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Gill, M.M. (1981). The Boundaries of Psychoanalytic Data and Technique: A Critique of Gedo's Beyond Interpretation. Psychoanal. Inq., 1(2):205-231.

(1981). Psychoanalytic Inquiry, 1(2):205-231

The Boundaries of Psychoanalytic Data and Technique: A Critique of Gedo's Beyond Interpretation

Merton M. Gill, M.D.

This interesting, complex, wide-ranging, and ambitious monograph is a continuation of Gedo's earlier volume with Goldberg entitled Models of the Mind (1973). Gedo proposes no less than a new theoretical paradigm for psychoanalysis and a new theory of therapy based on that paradigm. In this review I will deal first with the theoretical paradigm, then with its application to therapy. The paradigm is described as unifying the disparate models of the earlier volume.

I can best provide a point of departure for my critique by citing in full Gedo's succinct closing summary:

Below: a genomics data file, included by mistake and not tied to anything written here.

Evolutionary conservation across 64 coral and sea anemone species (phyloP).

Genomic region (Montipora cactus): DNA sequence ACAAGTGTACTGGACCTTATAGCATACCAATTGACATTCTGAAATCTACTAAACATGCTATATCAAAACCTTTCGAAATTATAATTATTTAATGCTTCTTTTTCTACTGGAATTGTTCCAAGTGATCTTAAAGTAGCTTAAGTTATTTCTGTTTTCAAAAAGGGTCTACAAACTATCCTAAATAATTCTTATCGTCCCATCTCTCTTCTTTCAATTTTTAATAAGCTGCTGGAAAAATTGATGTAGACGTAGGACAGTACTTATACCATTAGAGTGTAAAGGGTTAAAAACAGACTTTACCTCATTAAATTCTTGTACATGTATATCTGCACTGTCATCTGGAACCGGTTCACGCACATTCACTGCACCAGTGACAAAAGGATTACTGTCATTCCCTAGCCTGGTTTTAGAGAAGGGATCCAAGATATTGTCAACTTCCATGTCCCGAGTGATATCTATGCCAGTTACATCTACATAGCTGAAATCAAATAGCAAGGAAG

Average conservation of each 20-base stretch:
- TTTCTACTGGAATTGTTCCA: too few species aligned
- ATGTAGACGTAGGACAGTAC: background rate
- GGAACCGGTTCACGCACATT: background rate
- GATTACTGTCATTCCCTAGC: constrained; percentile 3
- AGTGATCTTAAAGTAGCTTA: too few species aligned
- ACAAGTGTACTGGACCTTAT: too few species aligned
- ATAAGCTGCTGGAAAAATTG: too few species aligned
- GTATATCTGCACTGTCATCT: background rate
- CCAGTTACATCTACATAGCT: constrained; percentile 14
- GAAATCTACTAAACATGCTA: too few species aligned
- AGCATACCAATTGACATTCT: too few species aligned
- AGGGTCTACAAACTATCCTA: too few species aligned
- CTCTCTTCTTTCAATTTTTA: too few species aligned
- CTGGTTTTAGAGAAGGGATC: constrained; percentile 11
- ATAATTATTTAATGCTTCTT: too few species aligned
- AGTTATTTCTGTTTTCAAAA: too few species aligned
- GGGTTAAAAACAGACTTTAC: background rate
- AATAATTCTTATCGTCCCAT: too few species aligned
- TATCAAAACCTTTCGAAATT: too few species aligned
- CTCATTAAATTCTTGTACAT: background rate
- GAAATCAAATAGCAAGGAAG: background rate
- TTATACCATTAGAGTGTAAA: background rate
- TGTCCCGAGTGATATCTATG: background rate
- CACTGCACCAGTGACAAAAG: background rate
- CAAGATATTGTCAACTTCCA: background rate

To encompass the infinite variety of meaningful human goals and values encountered in clinical practice, no theory of the mind consisting of combinations and permutations of aggression, libido, narcissism, and the defenses against their derivatives can suffice. In the place of such overly restrictive categories, I am attempting to develop a theory organized around the central concept of a relatively permanent hierarchy of aims, both organismic and subjective.

[This is a summary or excerpt from the full text of the book or article. The full text of the document is available to subscribers.]

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